“We fired out of the cannon,” Henrich said. “We started off on a great note, winning some big matches.”

Nine Virginia wrestlers advanced to the semifinals, and Garland’s team led after the first round. In the semifinals, Snyder won at 125, Joe Spisak at 133, Valenti at 149 and then Henrich at 174, and there was every reason to believe Fausey and Salopek — and, perhaps, Danilkowicz too — would join them in the championship round.

“And then it seemed like right after my match in the semifinals, things kind of took a turn for the worse,” Henrich said. “I don’t exactly know why, or can’t really explain at this point. Maybe it’ll be clear after the dust settles. But that certainly seemed to be the turning point.”

The ‘Hoos battled back in the consolation semifinals, advancing six wrestlers to the third-place finals. But only Fausey and Nelson, who beat Diaz again, won those matches. Salopek, who wrestled all season with a shoulder injury that will require surgery, perhaps as early as next week, lost 5-2 to Maryland’s Christian Boley, the No. 3 seed, to finish fourth.

“Think about all those third-place matches,” Garland said. “Last year we won those. This year we lost those.”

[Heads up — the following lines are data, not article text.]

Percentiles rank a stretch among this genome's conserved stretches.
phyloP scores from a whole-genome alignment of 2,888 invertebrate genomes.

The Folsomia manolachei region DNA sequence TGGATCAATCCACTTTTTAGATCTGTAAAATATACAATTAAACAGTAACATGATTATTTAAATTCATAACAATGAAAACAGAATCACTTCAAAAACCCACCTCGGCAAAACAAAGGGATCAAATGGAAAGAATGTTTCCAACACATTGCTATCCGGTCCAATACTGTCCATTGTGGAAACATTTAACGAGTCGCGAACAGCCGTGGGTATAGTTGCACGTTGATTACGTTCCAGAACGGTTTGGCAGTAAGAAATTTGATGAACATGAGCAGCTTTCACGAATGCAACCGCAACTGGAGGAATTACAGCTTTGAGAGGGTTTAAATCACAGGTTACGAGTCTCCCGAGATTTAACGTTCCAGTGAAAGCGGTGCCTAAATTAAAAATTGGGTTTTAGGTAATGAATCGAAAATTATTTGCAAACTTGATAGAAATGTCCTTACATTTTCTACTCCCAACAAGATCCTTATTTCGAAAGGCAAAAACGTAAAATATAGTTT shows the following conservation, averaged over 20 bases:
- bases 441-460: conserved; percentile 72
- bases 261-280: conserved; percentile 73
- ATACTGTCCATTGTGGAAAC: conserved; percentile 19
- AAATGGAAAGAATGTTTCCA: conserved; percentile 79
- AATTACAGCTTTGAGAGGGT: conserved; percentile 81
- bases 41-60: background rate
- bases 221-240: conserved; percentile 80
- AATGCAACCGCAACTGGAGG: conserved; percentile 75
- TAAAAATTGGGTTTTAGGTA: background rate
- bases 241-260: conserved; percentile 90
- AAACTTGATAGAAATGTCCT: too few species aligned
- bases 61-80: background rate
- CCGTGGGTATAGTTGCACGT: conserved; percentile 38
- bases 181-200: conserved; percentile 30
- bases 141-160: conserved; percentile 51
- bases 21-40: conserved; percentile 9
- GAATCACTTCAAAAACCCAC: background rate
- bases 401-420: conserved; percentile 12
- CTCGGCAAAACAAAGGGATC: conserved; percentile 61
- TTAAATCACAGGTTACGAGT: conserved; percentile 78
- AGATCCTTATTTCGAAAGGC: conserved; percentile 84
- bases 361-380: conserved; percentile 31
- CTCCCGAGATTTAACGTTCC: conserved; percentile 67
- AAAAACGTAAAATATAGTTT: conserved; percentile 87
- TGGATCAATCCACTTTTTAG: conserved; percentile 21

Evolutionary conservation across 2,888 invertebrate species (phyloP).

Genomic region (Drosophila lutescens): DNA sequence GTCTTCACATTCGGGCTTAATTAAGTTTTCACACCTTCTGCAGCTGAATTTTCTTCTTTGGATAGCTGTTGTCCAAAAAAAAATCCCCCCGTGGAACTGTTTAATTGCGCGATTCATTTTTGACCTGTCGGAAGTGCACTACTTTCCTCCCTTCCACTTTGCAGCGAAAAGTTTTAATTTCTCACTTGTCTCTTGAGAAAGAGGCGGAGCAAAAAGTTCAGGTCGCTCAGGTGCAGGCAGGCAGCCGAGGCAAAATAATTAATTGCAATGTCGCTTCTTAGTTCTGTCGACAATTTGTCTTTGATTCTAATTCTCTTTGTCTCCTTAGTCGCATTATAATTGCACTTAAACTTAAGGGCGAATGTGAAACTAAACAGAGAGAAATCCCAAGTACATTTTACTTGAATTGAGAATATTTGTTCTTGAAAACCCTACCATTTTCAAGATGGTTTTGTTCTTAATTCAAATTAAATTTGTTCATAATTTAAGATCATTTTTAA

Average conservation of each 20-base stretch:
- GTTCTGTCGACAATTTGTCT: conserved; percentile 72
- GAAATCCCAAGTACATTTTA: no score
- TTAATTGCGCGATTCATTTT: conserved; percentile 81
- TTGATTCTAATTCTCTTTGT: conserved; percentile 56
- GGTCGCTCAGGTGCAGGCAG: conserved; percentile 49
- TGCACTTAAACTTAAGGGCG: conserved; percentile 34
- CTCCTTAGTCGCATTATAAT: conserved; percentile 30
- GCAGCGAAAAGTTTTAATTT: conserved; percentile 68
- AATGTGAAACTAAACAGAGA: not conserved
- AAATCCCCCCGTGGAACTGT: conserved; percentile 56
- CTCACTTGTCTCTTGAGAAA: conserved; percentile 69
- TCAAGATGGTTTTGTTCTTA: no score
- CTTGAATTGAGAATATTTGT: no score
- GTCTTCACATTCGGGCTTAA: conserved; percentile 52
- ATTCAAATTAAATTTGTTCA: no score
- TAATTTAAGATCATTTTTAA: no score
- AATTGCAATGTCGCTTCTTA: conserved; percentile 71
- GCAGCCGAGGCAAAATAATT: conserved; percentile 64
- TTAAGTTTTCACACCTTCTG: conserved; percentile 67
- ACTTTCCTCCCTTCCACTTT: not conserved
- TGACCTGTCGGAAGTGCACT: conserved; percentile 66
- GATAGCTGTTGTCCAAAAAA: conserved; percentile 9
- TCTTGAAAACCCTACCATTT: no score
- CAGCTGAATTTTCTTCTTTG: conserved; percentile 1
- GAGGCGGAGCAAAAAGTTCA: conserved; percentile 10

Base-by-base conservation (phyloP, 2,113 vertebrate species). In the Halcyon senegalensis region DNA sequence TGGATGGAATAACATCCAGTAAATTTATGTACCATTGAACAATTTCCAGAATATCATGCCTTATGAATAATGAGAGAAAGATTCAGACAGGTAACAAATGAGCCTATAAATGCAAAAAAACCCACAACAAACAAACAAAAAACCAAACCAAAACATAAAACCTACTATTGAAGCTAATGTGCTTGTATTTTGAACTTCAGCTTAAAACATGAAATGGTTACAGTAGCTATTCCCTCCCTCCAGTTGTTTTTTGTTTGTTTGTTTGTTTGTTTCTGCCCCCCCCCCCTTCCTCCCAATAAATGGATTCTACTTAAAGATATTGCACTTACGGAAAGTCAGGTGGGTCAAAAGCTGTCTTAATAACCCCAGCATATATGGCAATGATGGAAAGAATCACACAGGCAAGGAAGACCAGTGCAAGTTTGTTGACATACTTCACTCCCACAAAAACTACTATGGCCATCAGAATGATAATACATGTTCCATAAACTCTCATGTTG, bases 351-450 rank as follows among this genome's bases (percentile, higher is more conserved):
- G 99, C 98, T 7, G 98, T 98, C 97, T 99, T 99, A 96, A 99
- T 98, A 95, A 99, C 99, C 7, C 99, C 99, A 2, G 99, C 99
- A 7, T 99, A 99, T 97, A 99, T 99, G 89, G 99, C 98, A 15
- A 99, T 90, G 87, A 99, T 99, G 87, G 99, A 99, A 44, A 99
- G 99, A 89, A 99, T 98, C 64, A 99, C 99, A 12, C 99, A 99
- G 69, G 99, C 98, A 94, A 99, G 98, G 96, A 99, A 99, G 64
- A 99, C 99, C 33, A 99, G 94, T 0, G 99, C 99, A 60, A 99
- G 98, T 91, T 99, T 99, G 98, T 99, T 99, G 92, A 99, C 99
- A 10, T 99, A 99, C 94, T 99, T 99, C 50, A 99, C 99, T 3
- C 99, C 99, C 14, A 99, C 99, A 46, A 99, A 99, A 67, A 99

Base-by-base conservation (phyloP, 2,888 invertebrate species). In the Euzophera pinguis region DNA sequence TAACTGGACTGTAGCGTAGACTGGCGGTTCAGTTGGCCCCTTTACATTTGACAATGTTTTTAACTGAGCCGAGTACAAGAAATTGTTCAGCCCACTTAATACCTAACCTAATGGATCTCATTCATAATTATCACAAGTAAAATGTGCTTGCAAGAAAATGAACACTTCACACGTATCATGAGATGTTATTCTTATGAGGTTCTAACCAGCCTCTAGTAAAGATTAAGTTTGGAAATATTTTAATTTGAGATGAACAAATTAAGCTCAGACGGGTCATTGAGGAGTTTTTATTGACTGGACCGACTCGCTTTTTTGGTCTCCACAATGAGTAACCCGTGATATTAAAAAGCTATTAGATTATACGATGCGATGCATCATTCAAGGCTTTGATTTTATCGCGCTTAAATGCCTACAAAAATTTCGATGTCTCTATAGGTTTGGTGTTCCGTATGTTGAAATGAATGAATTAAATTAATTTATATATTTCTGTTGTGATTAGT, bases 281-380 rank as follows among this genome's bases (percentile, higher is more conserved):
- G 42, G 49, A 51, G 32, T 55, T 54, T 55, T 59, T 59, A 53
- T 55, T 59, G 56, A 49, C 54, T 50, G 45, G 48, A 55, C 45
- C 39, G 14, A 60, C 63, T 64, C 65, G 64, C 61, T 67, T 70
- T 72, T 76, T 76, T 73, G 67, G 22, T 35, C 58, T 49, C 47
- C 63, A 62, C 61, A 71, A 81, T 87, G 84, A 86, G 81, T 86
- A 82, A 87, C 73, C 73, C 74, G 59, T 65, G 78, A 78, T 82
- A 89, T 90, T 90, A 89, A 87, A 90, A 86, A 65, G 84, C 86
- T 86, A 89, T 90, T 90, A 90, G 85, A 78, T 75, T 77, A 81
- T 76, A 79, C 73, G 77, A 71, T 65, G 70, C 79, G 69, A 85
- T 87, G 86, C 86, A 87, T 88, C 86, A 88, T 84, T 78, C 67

In the 125-pound final, Snyder, the No. 2 seed, and Virginia Tech’s Jarrod Garnett were tied 4-4 after the third period. But Garnett, the No. 1 seed, got a takedown 22 seconds into overtime to repeat as ACC champion.

“Here’s what really broke my heart, if I’m being honest,” Garland said. “We get to the finals, and we execute the perfect game plan against the Virginia Tech kid. That kid’s a stud. You have to wrestle him a certain way, and we did that. We made one mistake in overtime and lose in overtime. That breaks your heart. Because I don’t know if [Snyder] could have wrestled any better.”

The 149-pound final matched Valenti against NC State’s Darrion Caldwell, the nation’s top-ranked wrestler in that class. Caldwell, who won the NCAA title at 149 in 2009, edged Valenti 6-3 in a match that was competitive until the end.

“Derek Valenti has a national champion completely frazzled,” Garland said.

UVa wrestles its home dual meets at Memorial Gymnasium. The ACC tourney is not typically held in venues as impressive as JPJ, and Garland called the setting “absolutely phenomenal. This place is ridiculous. And here’s the deal: The most important thing is the student-athletes got a first-class experience. That’s huge. Wrestling never gets that type of treatment, and we got it today, and everybody thought this tournament was great.”

Of the Cavaliers who wrestled Saturday, eight will have eligibility remaining after this season. For Henrich and Danilkowicz, however, the matches were their final ones in Charlottesville.

“I’m sad,” Garland said when asked about his emotions Saturday night. “I’m sad for guys like Jack Danilkowicz and Chris Henrich who won’t ever get a chance to do this again. You don’t realize it when you’re 22 years old. I’m 34 now, I’m still young, and there’s not a day that goes by that I’m not like, ‘Man, it’d be cool to lace ’em up one more time.’ ”